Every quarter we survey British consumers on their brand awareness and preferences in the finance industry. We’re reliable like that. Q4, let’s do this.
To put together this quarter’s finance brand index, we looked at three things:
- Percentage of unprompted brand recall within the finance category
- How likely a person is to purchase each brand (Purchase intent)
- How likely a person is to recommend each brand (Net Promoter Score)
Key changes in brand attributes
The UK is in a period of uncertainty. One minute we’re barrelling towards a recession, and the next we’re on track to avoid one. All of that inconsistency is changing the way we’re thinking about banking, savings, and spending money. Combine that with a surge of Fintech companies disrupting the industry, and you’ve got a landscape that’s subject to change.
As London overtakes New York for Fintech investment, are consumer’s minds with the challenger brands bringing a technological edge to consumer finance? Or are they still partial to the traditional banking experience? One thing’s for certain – in a time of financial uncertainty, positive sentiment is more valuable for finance brands than ever.
Each quarter we ask consumers to rank the top 10 finance brands they’ve named in eight category-specific attributes. Here are the main winners, losers and movers this quarter:
- Monzo has reappeared in the top 10 this quarter, after dropping in Q3. The disruptive Fintech brand has stormed onto the leaderboard, nabbing the top spot in four of the eight brand attributes. In Q4, people think they have the best online services, the best brand, and the best perks, and ranked them as the most innovative finance brand overall. In Q3, those titles went to Halifax, MoneySuperMarket, and Barclays respectively.
- Other newcomer MoneySavingExpert has also had a great quarter – they’ve achieved the highest weighted ranking in three of the eight attributes, with consumers thinking they’re the most reliable and most trustworthy brand. They also got the top spot for having the most flexible plans. On the flipside, they placed last for having well-located branches (perhaps to be expected, considering they’re an all-digital brand), and last for memorable branding.
- HSBC aren’t doing so well this quarter. After ranking neutrally across the board in Q3, they’ve claimed four last place rankings out of the eight brand attributes. They ranked lowest for online services, reliability, flexibility of plans, and perks.
- NatWest have also been awarded some low scores in Q4 – they’re now sitting in joint-last with MoneySavingExpert for location of branches, and are also ranked last for trustworthiness and innovation. They have managed to shirk their last place ranking for flexibility – they’ve handed that off to HSBC this quarter.
- Halifax have lost their first place ranking in online service to Monzo this quarter, but were rated top for the convenient locations of their branches, an honour that went to Nationwide last quarter. With that, Halifax, MoneySavingExpert, and Monzo are the only three brands to achieve a first place ranking in Q4.
- All areas of the leaderboard have had a bit of a shakeup in Q4, with only two brands holding their positions. Barclays reside comfortably in first place, with a slightly lower unprompted brand recall score than usual, but a steadily climbing total brand equity. The other non-mover is HSBC, which stands firm in seventh, despite an impressive leap in unprompted brand recall this quarter.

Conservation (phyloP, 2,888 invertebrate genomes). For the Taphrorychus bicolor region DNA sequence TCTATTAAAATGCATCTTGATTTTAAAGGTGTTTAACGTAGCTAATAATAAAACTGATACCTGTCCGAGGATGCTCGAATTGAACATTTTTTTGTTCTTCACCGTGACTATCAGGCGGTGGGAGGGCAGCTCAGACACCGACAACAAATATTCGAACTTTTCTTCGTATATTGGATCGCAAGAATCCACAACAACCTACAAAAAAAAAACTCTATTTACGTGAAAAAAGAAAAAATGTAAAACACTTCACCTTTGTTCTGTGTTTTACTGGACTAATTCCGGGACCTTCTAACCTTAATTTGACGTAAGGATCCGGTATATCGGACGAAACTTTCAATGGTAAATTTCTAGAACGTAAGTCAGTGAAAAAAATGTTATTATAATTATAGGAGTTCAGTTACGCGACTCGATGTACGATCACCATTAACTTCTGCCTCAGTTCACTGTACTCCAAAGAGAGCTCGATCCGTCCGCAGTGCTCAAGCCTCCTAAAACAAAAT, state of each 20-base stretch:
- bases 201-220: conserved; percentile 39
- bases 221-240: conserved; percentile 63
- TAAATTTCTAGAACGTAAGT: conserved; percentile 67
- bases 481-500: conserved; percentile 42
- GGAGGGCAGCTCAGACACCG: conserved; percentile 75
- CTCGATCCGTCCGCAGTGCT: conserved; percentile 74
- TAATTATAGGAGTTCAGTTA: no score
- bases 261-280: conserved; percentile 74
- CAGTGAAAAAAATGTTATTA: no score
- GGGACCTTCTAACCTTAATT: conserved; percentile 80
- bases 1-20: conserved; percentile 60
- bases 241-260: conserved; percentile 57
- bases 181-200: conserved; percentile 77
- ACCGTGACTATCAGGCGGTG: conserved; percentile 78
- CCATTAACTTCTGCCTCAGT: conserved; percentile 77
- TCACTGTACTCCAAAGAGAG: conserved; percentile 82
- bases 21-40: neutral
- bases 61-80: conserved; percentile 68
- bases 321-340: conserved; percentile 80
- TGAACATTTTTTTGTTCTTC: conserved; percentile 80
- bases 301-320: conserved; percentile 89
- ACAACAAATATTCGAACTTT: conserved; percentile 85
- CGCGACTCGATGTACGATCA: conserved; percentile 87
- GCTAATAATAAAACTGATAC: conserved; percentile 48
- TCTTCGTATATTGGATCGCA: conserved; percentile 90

- It’s quids in for NatWest – they’ve jumped from sixth in Q3 to second in Q4, thanks to a gain in unprompted brand recall. Their NPS, on the other hand, has fallen from 44 to 19.4, so NatWest will need to work on improving positive sentiment around their brand to stay in the realms of the top three. Santander have also made a small climb this quarter, hopping up from fifth to fourth place and seeing improvements across all four key metrics.
- Four brands have seen a drop in Q4. Nationwide has fallen slightly from second to third – it had less unprompted brand recall this quarter, which nudged NatWest ahead. Halifax has dropped from third to fifth, again due to lower unprompted brand recall, and Lloyds went from fourth to sixth, losing traction on all four key metrics. RBS also dropped two places in Q4, from seventh to ninth – it saw a significant decline in unprompted brand recall, of almost 4%.
- Two newcomers, Monzo and MoneySavingExpert, have joined the leaderboard in eighth and tenth respectively. Both have an admirable purchase intent score, but Monzo’s is the best on the board at 63.2% – and they’ve also secured the highest NPS this quarter (57.9). Big things are likely to be in store for these guys. The two newcomers have pushed TSB and MoneySuperMarket out of the top 10 entirely.
The full report
The report includes:
- How consumers manage their money, save, and invest in 2019
- How up-to-date consumers feel with the world of finance, and how they think about the economy
- How innovations in tech are changing the consumer finance landscape
- Key takeaways for the UK finance industry
The report is based on a nationally representative survey of 2000 people in the UK (aged 18+), surveyed in January 2019.
Brand index methodology
The Attest brand index is a platform agnostic measure of a brand’s total brand equity in the health and wellness sector, as determined by real consumers.
What does that mean?
When we say ‘platform agnostic’, we mean the results are not influenced by any particular method of collecting them, like looking exclusively at social media mentions or at brand search terms. This reduces bias and gives us a more accurate view of a brand’s strength in their category.
Learn more about why we think this is the best methodology for Brand Intelligence.
Brand index data is gathered every quarter from a nationally representative survey to 1,000 UK consumers aged 18-65.